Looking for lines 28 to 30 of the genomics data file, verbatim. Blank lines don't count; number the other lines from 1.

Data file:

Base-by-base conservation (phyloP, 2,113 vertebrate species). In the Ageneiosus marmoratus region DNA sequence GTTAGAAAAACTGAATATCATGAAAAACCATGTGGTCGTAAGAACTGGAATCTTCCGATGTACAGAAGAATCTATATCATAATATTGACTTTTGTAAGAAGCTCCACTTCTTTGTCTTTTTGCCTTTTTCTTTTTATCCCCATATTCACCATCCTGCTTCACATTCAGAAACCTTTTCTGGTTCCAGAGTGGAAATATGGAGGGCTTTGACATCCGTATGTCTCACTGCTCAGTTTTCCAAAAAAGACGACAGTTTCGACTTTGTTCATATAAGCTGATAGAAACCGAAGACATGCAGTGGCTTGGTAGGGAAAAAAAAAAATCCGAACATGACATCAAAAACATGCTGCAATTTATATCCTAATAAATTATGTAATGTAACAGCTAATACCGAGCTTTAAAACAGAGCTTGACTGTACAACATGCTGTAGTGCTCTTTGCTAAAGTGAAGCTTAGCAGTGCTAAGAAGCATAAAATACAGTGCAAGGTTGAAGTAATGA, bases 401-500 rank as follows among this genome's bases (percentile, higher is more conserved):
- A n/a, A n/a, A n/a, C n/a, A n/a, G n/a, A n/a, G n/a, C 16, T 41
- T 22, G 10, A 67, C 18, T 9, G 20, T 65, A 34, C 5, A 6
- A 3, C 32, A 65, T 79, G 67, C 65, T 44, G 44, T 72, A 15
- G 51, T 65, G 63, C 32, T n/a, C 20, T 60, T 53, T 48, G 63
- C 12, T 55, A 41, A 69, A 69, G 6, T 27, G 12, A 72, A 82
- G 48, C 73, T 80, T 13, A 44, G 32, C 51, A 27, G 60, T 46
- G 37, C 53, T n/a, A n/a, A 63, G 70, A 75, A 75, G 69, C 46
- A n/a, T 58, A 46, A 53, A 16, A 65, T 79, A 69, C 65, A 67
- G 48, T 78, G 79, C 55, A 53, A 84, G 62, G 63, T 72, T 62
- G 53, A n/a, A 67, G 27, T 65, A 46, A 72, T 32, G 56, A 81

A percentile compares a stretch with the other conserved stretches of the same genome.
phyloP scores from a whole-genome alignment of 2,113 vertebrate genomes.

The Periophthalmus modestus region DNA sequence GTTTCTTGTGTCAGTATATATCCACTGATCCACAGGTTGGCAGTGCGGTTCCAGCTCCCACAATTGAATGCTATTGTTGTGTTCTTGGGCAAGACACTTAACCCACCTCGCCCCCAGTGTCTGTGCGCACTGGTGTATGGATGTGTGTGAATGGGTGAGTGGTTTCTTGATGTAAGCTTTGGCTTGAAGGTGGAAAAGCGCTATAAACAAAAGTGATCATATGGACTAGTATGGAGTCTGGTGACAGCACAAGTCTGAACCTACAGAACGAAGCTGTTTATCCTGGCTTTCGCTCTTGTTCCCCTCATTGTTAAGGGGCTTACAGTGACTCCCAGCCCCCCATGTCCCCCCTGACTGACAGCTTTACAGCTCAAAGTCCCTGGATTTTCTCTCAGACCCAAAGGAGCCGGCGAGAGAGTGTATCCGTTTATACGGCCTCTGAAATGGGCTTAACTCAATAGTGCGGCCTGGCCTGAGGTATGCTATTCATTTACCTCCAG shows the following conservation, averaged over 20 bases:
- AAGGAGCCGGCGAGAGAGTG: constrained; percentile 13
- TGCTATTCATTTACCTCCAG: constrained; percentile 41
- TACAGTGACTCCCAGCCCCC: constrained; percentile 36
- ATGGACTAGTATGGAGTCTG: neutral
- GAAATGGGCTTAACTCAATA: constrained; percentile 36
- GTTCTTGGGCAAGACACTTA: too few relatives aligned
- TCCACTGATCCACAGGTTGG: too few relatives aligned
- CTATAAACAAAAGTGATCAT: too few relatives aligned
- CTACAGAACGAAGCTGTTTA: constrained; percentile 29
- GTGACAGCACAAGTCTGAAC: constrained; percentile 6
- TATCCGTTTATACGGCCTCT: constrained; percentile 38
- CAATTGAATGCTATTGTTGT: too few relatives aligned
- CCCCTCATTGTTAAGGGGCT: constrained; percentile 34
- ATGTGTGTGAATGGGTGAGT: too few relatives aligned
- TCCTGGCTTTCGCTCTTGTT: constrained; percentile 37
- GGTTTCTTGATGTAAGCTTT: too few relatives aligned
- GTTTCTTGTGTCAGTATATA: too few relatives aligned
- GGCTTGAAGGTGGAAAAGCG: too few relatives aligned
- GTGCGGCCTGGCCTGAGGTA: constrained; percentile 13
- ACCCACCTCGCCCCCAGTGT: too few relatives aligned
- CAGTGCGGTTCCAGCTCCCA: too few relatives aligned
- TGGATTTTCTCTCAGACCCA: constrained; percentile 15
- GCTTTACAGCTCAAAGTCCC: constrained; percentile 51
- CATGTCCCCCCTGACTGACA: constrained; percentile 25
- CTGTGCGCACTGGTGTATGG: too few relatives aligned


- ATGTGTGTGAATGGGTGAGT: too few relatives aligned
- TCCTGGCTTTCGCTCTTGTT: constrained; percentile 37
- GGTTTCTTGATGTAAGCTTT: too few relatives aligned